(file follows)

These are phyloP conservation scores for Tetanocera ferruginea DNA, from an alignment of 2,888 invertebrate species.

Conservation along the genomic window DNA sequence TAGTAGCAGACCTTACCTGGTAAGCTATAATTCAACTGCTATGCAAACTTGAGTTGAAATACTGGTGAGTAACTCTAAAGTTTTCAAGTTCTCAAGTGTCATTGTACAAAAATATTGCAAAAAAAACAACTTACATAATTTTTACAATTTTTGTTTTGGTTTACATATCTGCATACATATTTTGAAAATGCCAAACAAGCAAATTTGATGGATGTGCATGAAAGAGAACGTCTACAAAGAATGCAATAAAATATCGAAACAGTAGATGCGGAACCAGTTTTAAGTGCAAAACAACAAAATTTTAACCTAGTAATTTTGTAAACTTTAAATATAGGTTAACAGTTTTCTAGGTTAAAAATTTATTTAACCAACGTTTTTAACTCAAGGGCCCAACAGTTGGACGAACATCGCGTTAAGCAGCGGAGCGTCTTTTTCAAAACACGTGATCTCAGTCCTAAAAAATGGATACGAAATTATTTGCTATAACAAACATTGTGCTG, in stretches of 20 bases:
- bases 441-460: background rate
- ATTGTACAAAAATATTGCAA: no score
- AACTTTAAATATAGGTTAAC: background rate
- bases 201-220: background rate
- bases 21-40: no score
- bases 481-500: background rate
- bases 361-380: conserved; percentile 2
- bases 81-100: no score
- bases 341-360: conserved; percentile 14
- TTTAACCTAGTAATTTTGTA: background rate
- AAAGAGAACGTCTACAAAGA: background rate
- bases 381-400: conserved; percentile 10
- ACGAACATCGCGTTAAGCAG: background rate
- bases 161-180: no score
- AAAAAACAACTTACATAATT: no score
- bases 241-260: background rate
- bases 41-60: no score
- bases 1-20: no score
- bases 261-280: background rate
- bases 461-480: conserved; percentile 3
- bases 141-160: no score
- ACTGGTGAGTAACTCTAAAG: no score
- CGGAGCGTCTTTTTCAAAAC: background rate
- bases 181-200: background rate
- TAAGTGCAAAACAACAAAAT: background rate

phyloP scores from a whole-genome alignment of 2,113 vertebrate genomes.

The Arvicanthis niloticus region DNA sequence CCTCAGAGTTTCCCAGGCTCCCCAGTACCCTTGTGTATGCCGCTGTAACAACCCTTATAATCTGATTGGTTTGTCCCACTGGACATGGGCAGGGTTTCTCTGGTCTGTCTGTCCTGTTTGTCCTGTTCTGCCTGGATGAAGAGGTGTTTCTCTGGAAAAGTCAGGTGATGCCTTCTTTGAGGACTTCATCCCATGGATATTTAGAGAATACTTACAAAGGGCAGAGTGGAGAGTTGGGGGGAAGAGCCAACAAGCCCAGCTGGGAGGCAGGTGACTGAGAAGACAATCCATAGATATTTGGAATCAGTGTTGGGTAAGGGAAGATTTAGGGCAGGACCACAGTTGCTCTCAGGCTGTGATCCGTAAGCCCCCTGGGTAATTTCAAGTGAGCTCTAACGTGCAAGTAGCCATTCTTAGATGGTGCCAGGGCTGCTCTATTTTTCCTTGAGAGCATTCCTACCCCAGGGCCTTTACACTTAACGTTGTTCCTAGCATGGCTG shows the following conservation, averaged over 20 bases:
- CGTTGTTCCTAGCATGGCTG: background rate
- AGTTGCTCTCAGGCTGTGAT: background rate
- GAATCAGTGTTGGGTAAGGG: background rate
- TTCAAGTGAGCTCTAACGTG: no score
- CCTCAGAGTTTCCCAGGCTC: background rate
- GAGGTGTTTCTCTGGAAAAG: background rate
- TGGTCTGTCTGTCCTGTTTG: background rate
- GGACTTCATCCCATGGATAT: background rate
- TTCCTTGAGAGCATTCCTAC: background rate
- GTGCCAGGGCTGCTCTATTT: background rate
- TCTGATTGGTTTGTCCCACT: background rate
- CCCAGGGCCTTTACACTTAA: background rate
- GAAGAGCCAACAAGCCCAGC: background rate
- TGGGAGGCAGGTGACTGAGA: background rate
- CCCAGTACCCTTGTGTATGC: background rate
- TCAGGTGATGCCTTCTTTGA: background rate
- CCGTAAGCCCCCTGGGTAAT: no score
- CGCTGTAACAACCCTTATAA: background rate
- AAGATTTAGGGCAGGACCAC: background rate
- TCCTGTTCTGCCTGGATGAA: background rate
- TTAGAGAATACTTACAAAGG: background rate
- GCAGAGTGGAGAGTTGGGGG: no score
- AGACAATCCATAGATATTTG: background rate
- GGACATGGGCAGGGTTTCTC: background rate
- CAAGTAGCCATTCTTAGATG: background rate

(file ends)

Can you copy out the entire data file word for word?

These are phyloP conservation scores for Tetanocera ferruginea DNA, from an alignment of 2,888 invertebrate species.

Conservation along the genomic window DNA sequence TAGTAGCAGACCTTACCTGGTAAGCTATAATTCAACTGCTATGCAAACTTGAGTTGAAATACTGGTGAGTAACTCTAAAGTTTTCAAGTTCTCAAGTGTCATTGTACAAAAATATTGCAAAAAAAACAACTTACATAATTTTTACAATTTTTGTTTTGGTTTACATATCTGCATACATATTTTGAAAATGCCAAACAAGCAAATTTGATGGATGTGCATGAAAGAGAACGTCTACAAAGAATGCAATAAAATATCGAAACAGTAGATGCGGAACCAGTTTTAAGTGCAAAACAACAAAATTTTAACCTAGTAATTTTGTAAACTTTAAATATAGGTTAACAGTTTTCTAGGTTAAAAATTTATTTAACCAACGTTTTTAACTCAAGGGCCCAACAGTTGGACGAACATCGCGTTAAGCAGCGGAGCGTCTTTTTCAAAACACGTGATCTCAGTCCTAAAAAATGGATACGAAATTATTTGCTATAACAAACATTGTGCTG, in stretches of 20 bases:
- bases 441-460: background rate
- ATTGTACAAAAATATTGCAA: no score
- AACTTTAAATATAGGTTAAC: background rate
- bases 201-220: background rate
- bases 21-40: no score
- bases 481-500: background rate
- bases 361-380: conserved; percentile 2
- bases 81-100: no score
- bases 341-360: conserved; percentile 14
- TTTAACCTAGTAATTTTGTA: background rate
- AAAGAGAACGTCTACAAAGA: background rate
- bases 381-400: conserved; percentile 10
- ACGAACATCGCGTTAAGCAG: background rate
- bases 161-180: no score
- AAAAAACAACTTACATAATT: no score
- bases 241-260: background rate
- bases 41-60: no score
- bases 1-20: no score
- bases 261-280: background rate
- bases 461-480: conserved; percentile 3
- bases 141-160: no score
- ACTGGTGAGTAACTCTAAAG: no score
- CGGAGCGTCTTTTTCAAAAC: background rate
- bases 181-200: background rate
- TAAGTGCAAAACAACAAAAT: background rate

phyloP scores from a whole-genome alignment of 2,113 vertebrate genomes.

The Arvicanthis niloticus region DNA sequence CCTCAGAGTTTCCCAGGCTCCCCAGTACCCTTGTGTATGCCGCTGTAACAACCCTTATAATCTGATTGGTTTGTCCCACTGGACATGGGCAGGGTTTCTCTGGTCTGTCTGTCCTGTTTGTCCTGTTCTGCCTGGATGAAGAGGTGTTTCTCTGGAAAAGTCAGGTGATGCCTTCTTTGAGGACTTCATCCCATGGATATTTAGAGAATACTTACAAAGGGCAGAGTGGAGAGTTGGGGGGAAGAGCCAACAAGCCCAGCTGGGAGGCAGGTGACTGAGAAGACAATCCATAGATATTTGGAATCAGTGTTGGGTAAGGGAAGATTTAGGGCAGGACCACAGTTGCTCTCAGGCTGTGATCCGTAAGCCCCCTGGGTAATTTCAAGTGAGCTCTAACGTGCAAGTAGCCATTCTTAGATGGTGCCAGGGCTGCTCTATTTTTCCTTGAGAGCATTCCTACCCCAGGGCCTTTACACTTAACGTTGTTCCTAGCATGGCTG shows the following conservation, averaged over 20 bases:
- CGTTGTTCCTAGCATGGCTG: background rate
- AGTTGCTCTCAGGCTGTGAT: background rate
- GAATCAGTGTTGGGTAAGGG: background rate
- TTCAAGTGAGCTCTAACGTG: no score
- CCTCAGAGTTTCCCAGGCTC: background rate
- GAGGTGTTTCTCTGGAAAAG: background rate
- TGGTCTGTCTGTCCTGTTTG: background rate
- GGACTTCATCCCATGGATAT: background rate
- TTCCTTGAGAGCATTCCTAC: background rate
- GTGCCAGGGCTGCTCTATTT: background rate
- TCTGATTGGTTTGTCCCACT: background rate
- CCCAGGGCCTTTACACTTAA: background rate
- GAAGAGCCAACAAGCCCAGC: background rate
- TGGGAGGCAGGTGACTGAGA: background rate
- CCCAGTACCCTTGTGTATGC: background rate
- TCAGGTGATGCCTTCTTTGA: background rate
- CCGTAAGCCCCCTGGGTAAT: no score
- CGCTGTAACAACCCTTATAA: background rate
- AAGATTTAGGGCAGGACCAC: background rate
- TCCTGTTCTGCCTGGATGAA: background rate
- TTAGAGAATACTTACAAAGG: background rate
- GCAGAGTGGAGAGTTGGGGG: no score
- AGACAATCCATAGATATTTG: background rate
- GGACATGGGCAGGGTTTCTC: background rate
- CAAGTAGCCATTCTTAGATG: background rate